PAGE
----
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Goals (OKRs & KPIs)
November 12, 2021

Use Objectives to build, improve & innovate

Henrik-Jan van der Pol
Henrik-Jan van der Pol
CEO, Perdoo
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Use Objectives to build, improve & innovate

Rather watch a video? Scroll down!

It may sound like a no-brainer, but when brainstorming Objectives, teams often don’t actually know what an Objective can be used for.

So, first things first, what is an Objective? An Objective is a description of something that you’d like to achieve in the future. It sets the direction, somewhat like a destination on a map. To get more clarity on this, it’s key to understand that an Objective is designed to get you out of the status quo. That means that if you’re completely satisfied with how things are going at the moment, you may not have the need for an Objective.

When you have the need to move forward and break out of the status quo, there are 3 different types of Objectives you can use:

  • Build Objective: Create something that didn’t exist before
  • Improve Objective: Make something that already exists better
  • Innovate: Reinvent something that already exists
3 types of Objectives. They can help build, improve & innovate.

Typically, these 3 types of Objectives are used in the order displayed above. For example, you can’t improve something that hasn’t been built yet.

Let’s have a closer look at these 3 different types of Objectives.

Build

A build Objective helps create things that didn’t exist before. When we started investing in Customer Success at Perdoo, we found it important to first focus on the onboarding experience for new customers, which is the first 3 months of a customer’s journey with us.

At that point, we had no existing processes in place to support our new customers through a smooth and seamless onboarding experience. Our Customer Success team, therefore, created the following OKR for Q3 2017:

Example Customer Success OKR

Note: Download our free guide "How to write OKRs for Customer Service" to get more OKR examples.

Improve

When creating Objectives that help in making something that already exists better, falls into the category of an Improve Objective. You can improve for different reasons, such as to improve the quality or performance of something or to deliver the same quality or performance at a lower cost.

Back to our example at Perdoo: once we had a well-performing onboarding experience in place, we focused on the post-onboarding process in the following quarter. Once we had a fully functional process in place, we decided to revisit our new customer onboarding and further improve it. Our focus this time was to make sure that our well-functioning onboarding program became more time-efficient.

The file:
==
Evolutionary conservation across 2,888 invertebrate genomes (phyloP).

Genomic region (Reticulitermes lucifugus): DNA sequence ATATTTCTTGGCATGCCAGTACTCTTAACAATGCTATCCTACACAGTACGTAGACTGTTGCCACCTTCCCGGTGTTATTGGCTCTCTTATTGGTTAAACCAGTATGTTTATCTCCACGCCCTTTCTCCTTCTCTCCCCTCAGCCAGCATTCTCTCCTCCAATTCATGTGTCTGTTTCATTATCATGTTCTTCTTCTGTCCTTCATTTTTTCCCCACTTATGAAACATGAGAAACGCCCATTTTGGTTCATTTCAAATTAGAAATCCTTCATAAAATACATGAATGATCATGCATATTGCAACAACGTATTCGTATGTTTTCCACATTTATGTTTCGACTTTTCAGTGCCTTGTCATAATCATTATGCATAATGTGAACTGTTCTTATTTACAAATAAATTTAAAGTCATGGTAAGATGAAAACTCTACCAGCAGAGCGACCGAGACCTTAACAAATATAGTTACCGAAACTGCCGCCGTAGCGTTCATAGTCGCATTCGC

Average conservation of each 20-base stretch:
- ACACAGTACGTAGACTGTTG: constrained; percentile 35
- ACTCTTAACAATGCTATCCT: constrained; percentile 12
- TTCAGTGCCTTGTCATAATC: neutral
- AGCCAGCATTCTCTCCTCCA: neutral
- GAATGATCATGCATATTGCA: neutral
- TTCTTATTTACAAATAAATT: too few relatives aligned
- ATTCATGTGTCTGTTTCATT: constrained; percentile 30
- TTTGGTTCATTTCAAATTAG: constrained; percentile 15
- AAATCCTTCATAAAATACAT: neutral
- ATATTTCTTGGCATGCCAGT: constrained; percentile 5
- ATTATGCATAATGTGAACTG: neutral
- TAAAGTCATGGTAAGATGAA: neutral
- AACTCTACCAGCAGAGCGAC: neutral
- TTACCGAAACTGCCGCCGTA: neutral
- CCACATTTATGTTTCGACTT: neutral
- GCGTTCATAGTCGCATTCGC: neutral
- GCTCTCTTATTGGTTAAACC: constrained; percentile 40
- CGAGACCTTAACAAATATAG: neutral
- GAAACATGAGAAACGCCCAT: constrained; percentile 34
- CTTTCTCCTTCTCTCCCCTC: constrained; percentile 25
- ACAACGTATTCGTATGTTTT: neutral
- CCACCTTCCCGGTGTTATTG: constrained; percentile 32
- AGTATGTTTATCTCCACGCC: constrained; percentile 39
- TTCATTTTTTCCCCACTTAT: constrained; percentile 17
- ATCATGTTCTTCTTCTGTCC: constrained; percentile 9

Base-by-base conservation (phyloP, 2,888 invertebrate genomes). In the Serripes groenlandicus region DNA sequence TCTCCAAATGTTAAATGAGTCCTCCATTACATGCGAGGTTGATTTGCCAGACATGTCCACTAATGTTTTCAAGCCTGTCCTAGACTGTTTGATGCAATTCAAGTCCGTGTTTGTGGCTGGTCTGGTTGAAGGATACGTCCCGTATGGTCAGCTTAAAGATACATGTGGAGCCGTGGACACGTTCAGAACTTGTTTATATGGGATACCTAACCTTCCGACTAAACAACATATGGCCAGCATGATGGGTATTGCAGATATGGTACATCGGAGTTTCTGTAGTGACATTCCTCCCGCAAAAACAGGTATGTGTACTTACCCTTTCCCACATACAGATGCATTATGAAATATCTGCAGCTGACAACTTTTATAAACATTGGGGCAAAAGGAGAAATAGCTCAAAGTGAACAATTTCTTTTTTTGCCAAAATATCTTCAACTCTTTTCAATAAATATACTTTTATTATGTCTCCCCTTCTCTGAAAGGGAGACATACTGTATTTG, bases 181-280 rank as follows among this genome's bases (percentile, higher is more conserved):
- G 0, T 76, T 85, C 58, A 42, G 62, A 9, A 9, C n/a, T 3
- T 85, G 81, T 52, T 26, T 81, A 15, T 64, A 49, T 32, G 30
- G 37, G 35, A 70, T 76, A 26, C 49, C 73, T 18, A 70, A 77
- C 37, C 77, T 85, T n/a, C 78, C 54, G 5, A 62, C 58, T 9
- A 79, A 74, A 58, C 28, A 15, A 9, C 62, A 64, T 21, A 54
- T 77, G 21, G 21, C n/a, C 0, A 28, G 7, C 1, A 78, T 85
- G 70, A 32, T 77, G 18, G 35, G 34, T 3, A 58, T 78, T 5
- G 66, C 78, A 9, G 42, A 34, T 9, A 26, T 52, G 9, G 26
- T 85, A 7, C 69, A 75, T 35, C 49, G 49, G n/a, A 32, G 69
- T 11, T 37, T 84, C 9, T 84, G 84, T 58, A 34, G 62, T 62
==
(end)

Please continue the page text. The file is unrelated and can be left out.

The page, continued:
For Q1 2018, our Customer Success team created the OKR:

Customer Success OKR Example

Innovate

Sometimes improvement isn’t enough, and something more substantial is required — innovation. You can innovate your product, parts of your product, and even your organization’s management (e.g. by introducing OKRs).

If our Customer Success team had learned that our customers’ needs had changed, or if it was a priority to automate our new customer onboarding to make it more scalable, we could have created an Objective to Reinvent our onboarding program to make it more scalable.

Putting it all together: a metaphor

To explain the 3 different categories, I’ve used a real-world example from our own Customer Success team at Perdoo. To make it easier for you to apply this logic to your own team or company, let’s use a metaphor.

When you’re building a car from the ground up, most of your work will fall into the build category. It’s impossible to improve the engine if you haven’t even built the engine yet. Neither is it possible to innovate the driving experience if you don’t have a chassis.

Once you have your basic car, you might want to improve different parts of it. You could improve the engine for higher performance. You could also improve the manufacturing process so that you can build an engine with similar quality at a lower cost.

Sometimes you have to reinvent yourself, and if you don’t, others will. If you see that your customers don’t want to drive a car themselves anymore, you’ll have to innovate to make autonomous driving possible.

Conclusion

Organizations use Objectives to build something new or to improve or innovate something that already exists. Next time you sit together with your team to create new Objectives, look at the Company OKRs and ask yourself the question: what should we build, improve, or innovate this quarter to support the Company OKRs?

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